New Artwork: Rebecca Rutstein

form & concept
Sep 27, 2017 7:59PM

This summer, Rebecca Rutstein mounted a solo exhibition at form & concept called Fault Lines. The smallest paintings in the show measured 36 x 36 inches, and the largest canvas was 7.5 feet tall and 5 feet wide. In a series of paintings and prints that just arrived at the gallery, the Philadelphia artist works in a more intimate scale. Many of the pieces are no taller than 10 inches. However, her subject matter—and vivid color palette—remains as vast as an ocean or mountain range.

Rebecca Rutstein
Lazaro Cardena Canyon, 2015
form & concept

In Rutstein’s case, we mean this quite literally. A series of long, narrow images reflects the undulating topography of the Pacific Ocean floor, drawn from her recent residencies at sea. Other works evoke rivers, volcanoes or continents, markers of the artist’s far-flung travels that have inspired her to envision geologic forms and phenomena as a highly personal symbol system. The work’s titles hint at events in her personal life that metaphorically align with the natural forces she studies. “The stories I tell about geology are always interwoven with my own personal psychology,” she tells us. “I’m [also] exploring formal abstract ideas.” Scroll down to browse Rutstein’s work, and check out our studio visit blog post for a video, interview and more. Browse more of Rutstein's work on the form & concept Artsy.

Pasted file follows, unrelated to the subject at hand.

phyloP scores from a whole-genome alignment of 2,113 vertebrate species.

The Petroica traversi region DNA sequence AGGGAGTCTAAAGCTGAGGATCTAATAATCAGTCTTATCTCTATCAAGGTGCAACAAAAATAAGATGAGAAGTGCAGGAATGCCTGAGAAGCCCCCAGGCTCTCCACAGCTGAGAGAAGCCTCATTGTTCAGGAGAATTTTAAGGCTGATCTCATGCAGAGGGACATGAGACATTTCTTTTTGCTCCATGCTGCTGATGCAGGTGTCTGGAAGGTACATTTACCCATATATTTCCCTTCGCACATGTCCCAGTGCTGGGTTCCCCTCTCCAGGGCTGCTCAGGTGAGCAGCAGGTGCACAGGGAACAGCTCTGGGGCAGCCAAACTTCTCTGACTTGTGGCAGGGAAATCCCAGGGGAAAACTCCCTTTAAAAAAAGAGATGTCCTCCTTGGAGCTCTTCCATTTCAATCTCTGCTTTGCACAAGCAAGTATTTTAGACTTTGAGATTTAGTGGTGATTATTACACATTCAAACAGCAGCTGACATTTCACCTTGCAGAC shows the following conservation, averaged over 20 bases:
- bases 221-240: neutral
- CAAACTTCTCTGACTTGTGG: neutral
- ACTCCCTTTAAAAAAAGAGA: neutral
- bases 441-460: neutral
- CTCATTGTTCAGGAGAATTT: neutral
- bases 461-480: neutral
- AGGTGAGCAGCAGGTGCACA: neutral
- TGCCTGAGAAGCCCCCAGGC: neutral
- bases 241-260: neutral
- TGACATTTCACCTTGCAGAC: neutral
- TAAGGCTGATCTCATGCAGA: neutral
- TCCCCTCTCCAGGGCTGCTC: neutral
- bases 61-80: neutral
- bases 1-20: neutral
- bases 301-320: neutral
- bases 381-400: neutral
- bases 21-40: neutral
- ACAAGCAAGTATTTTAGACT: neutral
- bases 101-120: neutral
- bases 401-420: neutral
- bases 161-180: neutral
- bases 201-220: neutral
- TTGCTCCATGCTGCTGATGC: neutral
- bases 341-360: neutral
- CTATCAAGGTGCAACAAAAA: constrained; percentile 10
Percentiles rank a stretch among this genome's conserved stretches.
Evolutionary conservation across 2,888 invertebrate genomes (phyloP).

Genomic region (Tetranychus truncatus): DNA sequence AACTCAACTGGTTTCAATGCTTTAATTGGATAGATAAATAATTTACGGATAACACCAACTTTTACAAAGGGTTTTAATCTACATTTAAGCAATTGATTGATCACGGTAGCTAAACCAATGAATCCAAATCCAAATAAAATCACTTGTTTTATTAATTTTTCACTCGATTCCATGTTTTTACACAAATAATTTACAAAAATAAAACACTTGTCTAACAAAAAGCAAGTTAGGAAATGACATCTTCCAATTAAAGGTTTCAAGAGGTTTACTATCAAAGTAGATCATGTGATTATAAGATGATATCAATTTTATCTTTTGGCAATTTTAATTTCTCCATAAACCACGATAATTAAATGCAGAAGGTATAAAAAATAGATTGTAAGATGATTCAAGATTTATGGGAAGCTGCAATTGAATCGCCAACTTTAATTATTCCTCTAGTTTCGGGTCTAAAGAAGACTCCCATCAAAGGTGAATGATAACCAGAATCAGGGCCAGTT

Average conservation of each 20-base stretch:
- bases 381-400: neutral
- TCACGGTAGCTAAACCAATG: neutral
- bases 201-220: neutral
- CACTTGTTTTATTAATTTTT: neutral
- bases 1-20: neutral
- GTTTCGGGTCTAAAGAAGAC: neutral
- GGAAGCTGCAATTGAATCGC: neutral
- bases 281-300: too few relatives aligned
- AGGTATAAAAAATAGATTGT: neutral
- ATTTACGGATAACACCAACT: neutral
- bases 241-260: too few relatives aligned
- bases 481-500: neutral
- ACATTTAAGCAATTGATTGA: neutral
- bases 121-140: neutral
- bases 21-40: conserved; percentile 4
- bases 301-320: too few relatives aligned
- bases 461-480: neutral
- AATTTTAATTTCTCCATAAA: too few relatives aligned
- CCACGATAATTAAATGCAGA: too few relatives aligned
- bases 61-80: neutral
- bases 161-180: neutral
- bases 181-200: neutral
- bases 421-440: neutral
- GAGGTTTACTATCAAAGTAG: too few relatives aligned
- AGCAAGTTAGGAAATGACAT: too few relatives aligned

Rebecca Rutstein
I Don't Want to Lose You, 2010
form & concept
Rebecca Rutstein
Awful Bliss, 2017
form & concept
Rebecca Rutstein
In the Absence of Fear, 2010
form & concept
Rebecca Rutstein
Breathing Under Water
form & concept
Rebecca Rutstein
Eclipse
form & concept
Rebecca Rutstein
Nicoles Caldera, 2015
form & concept
Rebecca Rutstein
Bold as Love, 2015
form & concept
Rebecca Rutstein
Galapagos Seeamounts 3, 2015
form & concept
Rebecca Rutstein
Blown away, 2015
form & concept

Click here to view more of Rebecca Rutstein's work.

form & concept